By Bill Britt
Alabama Political Reporter
MONTGOMERY— While the public attention is focusing on the Internal Revenue Service’s scandalous scrutiny of applications for tax exempt status made by Tea Party groups, legitimate questions can be raised about how non-profits actually use their tax-free funding.
Newspaper profits are plummeting and newsrooms are emptier these days, but non-profit think tank journalism is trending upward.
For decades, publications like “National Geographic,” “Consumer Reports,” PBS, NPR and the far-left “Mother Jones News” have taken advantage of charitable contributions and tax-exempt status to produce consumer content. They have worked comfortably alongside the commercially funded, mainstream news organizations that depend on advertising and subscriptions to keep the presses running.
Today, more and more ideological think tanks are producing their own “news” reporting and distributing it though the internet, and also via traditional news providers. Whether they are on the political left or right, their tax exemptions mean each is subsidized by our tax dollars.
Take the Franklin Center for Government and Public Integrity, which was founded in 2009 for the primary propose of reporting its brand of “news.” According to its website it specializes “in state and local government,” the Franklin Center “provides professional training; research, editorial, multimedia and technical support; and assistance with marketing and promoting the work of a nationwide network of nonprofit reporters.” The Franklin Center proclaims itself “leaders in the new wave of non-profit journalism. It boasts of employing “reporters, news sites, investigative journalists and affiliates across the country.” With ties to the American Legislative Exchange Council (ALEC) and the State Policy Network (SPN), the Franklin Center is decidedly conservative in its policies and viewpoints. The Center aims to provide a counter-weight to liberal-leaning groups like Media Matter and MoveOn.org.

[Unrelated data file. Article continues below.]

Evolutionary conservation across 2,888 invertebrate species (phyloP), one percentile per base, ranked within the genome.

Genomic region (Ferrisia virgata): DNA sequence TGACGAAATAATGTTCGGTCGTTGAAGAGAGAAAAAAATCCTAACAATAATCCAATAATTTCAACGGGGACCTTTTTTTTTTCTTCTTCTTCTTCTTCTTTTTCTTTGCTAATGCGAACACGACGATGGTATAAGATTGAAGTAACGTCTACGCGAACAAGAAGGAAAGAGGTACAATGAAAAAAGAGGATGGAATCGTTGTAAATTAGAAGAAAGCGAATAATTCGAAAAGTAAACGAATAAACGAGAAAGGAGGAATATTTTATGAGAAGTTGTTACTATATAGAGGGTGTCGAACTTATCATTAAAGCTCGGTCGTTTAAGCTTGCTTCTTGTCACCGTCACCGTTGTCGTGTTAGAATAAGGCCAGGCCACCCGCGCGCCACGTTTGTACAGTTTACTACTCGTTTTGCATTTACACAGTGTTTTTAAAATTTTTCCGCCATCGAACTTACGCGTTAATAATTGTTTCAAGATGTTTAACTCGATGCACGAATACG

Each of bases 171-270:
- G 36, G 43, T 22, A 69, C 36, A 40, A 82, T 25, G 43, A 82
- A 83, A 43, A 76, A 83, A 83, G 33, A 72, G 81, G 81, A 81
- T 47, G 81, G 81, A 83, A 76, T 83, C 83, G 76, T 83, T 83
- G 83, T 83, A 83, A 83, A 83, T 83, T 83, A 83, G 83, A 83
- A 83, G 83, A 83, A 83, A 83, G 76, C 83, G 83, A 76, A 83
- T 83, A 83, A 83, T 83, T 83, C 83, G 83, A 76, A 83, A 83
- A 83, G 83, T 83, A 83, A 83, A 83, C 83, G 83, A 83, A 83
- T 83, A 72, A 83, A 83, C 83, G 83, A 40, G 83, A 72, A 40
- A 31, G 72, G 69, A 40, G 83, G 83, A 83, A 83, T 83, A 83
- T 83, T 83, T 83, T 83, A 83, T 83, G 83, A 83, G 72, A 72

Take a look around the newsrooms of Alabama. The total number of journalists covering state and local government is no where near 100. Groups like the Birmingham based Alabama Policy Institute (API) are trying to fill that void. API is the state’s only major conservative think tank. With its long tradition of encouraging lawmakers to enact pro-right legislation, the tax-exempt group is affiliated with the State Policy Network. http://www.spn.org/directory/alabama-policy-institute It is lead by conservative writer and thinker, Gary Palmer.
And API has jumped on the bandwagon of funding reporters to produce “news” for its audience. According to API’s 2011 IRS Form 990, the public tax filing for non-profits, the group spent $17,344 to employ an investigative journalist. Palmer did not respond to our phone calls and emails seeking an interview about API’s venture into publicly subsidized investigative reporting, and exactly what stories they’ve produced. API is a tax-exempt, 501(c)(3) charitable organization that defines itself as a “non-partisan, non-profit research and education organization dedicated to the preservation of free markets, limited government and strong families, which are indispensable to a prosperous society.”